Have you tried walking slowly?

And then slow down.

An aspect of being a Systems Changer, is about self awareness and recognising that being human affects those around you. Your energy and body language plus all other non-verbal aspects of you, speaks volumes before you open your mouth.

An exercise I recently took part in was ‘Slow Walking’. Easy you may think but to me this felt like torture. I am a thinker, a doer and all that I do is at great speed. I simply don't have time to stop; too much to do. Walk fast and answer a call, walk fast and check emails, walk fast and look at Google maps to check that I am going in the right direction to my next meeting. Walk fast and multi-task is my motto and NEVER walk slow — EVER.

Then I met Hannah and she stopped me in my tracks. Hannah is a coach (amongst many other inexplicable things) and is an integral part of the Systems Changers Programme. I don’t really know what a coach does apart from my preconceived ideas about ‘fluffy’ meditation stuff. I may need to update my knowledge.

One of the first things Hannah ever asked me to do was to walk slowly through the woods. And then, when I felt I was mimicking a tortoise, she asked me to slow down. I felt so stupid and my hackles stood up straight. I felt naked, vulnerable and totally out of control. Why was she asking me to do this, what on earth could the benefits be? The slower I walked, the faster I wanted to run. What a waste of my time.

Several months later, Hannah was back and although I thought she was a nice person, I still wasn’t sure what her purpose was. I just want to ‘do’ stuff like make practical changes, improve my organisation and most importantly, support my clients in the best possible way — I certainly don’t need to learn how to walk.

This time, there were ‘missions’ with a time frame. I felt reassured; missions have an aim, a purpose and the time limit would be good for focusing my attention. This would be easy, something I would achieve.

But I was wrong and the prickles re-appear and I feel deceived. The final punishment? Phones were not permitted — my safety blanket stolen in one foul swoop.

Mission 1:

Time limit = 8 minutes. Instructions: ‘Go to whatever draws your attention’.

What the hell does that sentence even mean? Here I am, an intelligent forty something woman in the middle of rush hour in central London ‘looking at something’ for 8 whole minutes.

Mission 2

Time limit = 8 minutes. Instructions: ‘Walk slowly and when you are walking slowly, slow down’. I want to swear like a small child. I am convinced that the circling security guard is ready to pounce, I look so dodgy. This isn’t helped by an unexpected talent of being in the way of commuters who just want to get home and see their loved ones.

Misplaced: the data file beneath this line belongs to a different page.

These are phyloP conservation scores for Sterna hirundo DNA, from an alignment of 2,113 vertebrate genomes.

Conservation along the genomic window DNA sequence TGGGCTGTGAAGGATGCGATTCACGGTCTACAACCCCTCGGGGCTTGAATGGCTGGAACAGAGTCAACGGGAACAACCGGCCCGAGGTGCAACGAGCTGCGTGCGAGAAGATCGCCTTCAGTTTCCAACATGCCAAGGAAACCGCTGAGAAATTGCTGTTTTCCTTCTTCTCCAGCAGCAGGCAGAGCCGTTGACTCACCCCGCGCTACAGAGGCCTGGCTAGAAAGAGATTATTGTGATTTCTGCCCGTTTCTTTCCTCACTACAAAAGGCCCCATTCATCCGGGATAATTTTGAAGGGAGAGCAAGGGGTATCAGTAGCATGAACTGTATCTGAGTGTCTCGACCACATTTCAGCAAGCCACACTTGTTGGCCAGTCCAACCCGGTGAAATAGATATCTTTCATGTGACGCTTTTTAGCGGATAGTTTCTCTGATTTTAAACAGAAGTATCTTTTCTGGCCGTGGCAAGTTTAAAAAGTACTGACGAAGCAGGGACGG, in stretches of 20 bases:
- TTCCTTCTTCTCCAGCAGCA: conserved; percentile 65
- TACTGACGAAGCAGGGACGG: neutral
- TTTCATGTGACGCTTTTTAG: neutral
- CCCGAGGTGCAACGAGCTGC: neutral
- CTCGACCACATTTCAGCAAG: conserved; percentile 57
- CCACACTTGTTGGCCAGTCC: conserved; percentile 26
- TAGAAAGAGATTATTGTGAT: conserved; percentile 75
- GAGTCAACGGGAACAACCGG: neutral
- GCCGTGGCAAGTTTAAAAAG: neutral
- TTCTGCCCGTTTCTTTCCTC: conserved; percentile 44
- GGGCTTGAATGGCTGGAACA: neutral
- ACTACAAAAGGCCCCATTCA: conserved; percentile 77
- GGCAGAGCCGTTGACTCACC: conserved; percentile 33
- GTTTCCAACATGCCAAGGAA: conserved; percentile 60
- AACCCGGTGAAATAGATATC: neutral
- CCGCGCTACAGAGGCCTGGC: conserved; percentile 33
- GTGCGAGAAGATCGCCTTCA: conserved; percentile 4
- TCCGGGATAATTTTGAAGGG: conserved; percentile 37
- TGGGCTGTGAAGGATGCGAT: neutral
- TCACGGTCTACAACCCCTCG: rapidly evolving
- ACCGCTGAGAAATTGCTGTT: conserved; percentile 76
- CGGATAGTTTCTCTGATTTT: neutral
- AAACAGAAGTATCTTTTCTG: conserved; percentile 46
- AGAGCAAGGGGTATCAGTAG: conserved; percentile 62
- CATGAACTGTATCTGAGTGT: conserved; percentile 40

Mission 3

Time limit = 8 minutes. Instruction: I honestly can’t remember what the instructions were. I was so concerned with not looking odd in a public place and as I had no purpose and no phone, I think I shut down.

Mission 4

Time limit = 8 minutes. Instructions: ‘Look at the patterns’. By this time I am starting to reconsider my approach. What is the point of fighting? I signed up for this, no one has a gun to my head and in reality, I can leave at any point. I wander off and actually start to observe my environment. Did you know there are patterns in everything around you? I see patterns in the paving slabs, in the sky, in the frighteningly bright skirt that lady is wearing, in the bushes, in the bin, in the architecture around me. Everywhere.

I am slightly amazed at how this is making me feel. I forget the people rushing past me. I forget the noise of the traffic. I forget that I probably look like a total idiot.

Instead, I remember how to breathe. Long, satisfying, life-giving breaths that feed and sustain me. I see the beauty and fragility of life and I breathe.

I still feel insecure, vulnerable, exposed and incredibly small. But I feel alive. I have a clarity that I imagine comes after spending months at some slightly weird retreat. In 32 short minutes, I can think clearly and most importantly, after years of perpetual speed, I had slowed down and the world didn’t end.

I am not saying that this is the cure for all ailments and certainly it won’t suit everyone, but for me at that time it was as powerful as opening a new service, successfully housing a ‘difficult’ client or collecting an award recognising the work I do.

I may not ever be a tortoise in public but I am sure I can find a window in each day to look at the patterns around me and breathe, secure in the knowledge that the mission was successful.